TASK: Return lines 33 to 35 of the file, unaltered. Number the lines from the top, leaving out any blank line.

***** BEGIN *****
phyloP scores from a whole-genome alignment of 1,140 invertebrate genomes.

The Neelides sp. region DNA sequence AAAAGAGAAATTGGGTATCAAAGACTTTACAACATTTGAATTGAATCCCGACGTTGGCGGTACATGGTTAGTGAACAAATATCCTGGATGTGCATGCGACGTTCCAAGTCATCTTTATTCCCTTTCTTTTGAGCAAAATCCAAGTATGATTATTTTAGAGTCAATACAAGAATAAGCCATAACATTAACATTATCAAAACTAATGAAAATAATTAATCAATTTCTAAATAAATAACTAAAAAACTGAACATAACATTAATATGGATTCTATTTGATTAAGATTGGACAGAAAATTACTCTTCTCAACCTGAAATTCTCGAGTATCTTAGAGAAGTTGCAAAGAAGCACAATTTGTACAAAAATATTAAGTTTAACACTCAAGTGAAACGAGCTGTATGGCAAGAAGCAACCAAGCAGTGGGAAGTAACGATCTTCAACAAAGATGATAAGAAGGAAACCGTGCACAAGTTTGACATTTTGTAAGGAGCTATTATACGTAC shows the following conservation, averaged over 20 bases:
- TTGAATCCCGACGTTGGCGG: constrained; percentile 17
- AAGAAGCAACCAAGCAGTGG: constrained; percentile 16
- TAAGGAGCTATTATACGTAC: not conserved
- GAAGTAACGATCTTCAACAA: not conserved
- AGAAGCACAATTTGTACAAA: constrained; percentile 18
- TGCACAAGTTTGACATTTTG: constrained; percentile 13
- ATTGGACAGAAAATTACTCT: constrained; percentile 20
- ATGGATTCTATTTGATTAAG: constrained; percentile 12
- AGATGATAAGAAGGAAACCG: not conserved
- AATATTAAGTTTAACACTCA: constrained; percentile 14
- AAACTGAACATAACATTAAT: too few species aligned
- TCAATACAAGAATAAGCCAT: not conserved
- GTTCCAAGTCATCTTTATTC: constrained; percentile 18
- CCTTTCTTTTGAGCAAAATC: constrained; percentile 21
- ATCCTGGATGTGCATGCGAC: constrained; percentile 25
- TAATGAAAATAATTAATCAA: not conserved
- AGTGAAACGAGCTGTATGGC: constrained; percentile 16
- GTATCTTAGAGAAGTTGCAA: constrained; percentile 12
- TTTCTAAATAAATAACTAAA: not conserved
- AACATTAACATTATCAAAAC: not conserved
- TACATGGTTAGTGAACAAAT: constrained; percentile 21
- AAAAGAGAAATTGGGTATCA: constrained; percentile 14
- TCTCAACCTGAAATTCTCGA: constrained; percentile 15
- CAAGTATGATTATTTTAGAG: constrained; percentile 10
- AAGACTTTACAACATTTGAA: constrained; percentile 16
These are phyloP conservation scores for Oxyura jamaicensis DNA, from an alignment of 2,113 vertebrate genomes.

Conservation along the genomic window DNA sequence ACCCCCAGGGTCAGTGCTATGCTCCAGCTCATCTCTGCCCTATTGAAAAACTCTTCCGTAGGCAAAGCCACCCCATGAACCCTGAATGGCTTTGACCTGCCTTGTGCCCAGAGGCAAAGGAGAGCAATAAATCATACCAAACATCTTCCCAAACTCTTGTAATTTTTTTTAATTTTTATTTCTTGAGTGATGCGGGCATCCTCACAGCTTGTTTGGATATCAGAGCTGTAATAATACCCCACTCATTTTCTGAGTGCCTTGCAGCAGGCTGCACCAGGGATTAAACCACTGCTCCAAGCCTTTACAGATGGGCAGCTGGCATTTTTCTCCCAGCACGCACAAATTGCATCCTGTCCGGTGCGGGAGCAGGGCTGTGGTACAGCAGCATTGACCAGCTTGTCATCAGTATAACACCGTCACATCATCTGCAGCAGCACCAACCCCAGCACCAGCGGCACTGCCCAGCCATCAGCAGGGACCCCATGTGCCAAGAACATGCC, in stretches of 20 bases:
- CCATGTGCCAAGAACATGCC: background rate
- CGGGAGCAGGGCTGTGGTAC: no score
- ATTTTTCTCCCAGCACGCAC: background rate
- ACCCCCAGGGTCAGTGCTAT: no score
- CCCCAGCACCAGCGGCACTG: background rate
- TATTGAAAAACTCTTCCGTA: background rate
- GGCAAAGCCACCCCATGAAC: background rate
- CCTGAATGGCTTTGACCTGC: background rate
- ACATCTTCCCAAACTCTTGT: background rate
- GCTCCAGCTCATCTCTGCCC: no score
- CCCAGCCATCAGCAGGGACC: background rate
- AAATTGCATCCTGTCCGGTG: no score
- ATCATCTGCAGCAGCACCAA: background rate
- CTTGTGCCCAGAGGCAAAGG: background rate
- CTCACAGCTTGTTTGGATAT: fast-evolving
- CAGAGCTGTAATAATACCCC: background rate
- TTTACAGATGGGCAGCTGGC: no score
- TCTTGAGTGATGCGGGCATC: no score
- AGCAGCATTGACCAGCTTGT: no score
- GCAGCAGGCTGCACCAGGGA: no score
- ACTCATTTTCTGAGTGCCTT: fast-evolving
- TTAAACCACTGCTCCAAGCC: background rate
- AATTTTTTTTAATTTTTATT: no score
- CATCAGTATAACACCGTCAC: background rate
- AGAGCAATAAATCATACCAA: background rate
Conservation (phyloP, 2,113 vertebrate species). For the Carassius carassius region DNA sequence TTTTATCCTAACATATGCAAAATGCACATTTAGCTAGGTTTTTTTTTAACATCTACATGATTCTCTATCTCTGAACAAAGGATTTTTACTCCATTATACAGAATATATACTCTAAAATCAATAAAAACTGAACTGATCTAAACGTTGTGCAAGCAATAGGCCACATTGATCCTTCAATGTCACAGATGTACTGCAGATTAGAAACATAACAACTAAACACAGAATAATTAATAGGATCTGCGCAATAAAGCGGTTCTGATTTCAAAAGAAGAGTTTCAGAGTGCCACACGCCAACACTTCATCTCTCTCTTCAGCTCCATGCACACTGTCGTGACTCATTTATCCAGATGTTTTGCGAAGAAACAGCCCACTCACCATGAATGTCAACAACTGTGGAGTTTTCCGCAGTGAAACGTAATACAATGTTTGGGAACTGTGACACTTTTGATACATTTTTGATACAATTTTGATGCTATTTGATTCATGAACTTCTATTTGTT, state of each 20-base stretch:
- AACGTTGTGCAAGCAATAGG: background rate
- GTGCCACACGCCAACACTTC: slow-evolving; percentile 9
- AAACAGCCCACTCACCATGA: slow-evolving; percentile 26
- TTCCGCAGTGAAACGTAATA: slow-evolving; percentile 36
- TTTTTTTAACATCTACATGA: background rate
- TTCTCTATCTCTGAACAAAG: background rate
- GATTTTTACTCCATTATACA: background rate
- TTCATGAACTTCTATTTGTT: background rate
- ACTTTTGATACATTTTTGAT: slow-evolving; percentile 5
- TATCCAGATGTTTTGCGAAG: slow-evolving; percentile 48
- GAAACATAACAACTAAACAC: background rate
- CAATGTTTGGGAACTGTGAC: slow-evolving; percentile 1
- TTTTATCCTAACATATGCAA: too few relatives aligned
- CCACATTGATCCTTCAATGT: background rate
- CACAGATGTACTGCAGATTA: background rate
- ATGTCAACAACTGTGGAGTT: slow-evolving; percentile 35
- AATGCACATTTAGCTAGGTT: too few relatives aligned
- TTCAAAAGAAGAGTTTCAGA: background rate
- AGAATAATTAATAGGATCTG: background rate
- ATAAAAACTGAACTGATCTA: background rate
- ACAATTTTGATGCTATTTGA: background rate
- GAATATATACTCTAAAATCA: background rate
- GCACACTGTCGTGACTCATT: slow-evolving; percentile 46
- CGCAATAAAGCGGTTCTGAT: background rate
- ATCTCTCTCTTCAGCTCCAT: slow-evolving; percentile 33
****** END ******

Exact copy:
- ACCCCCAGGGTCAGTGCTAT: no score
- CCCCAGCACCAGCGGCACTG: background rate
- TATTGAAAAACTCTTCCGTA: background rate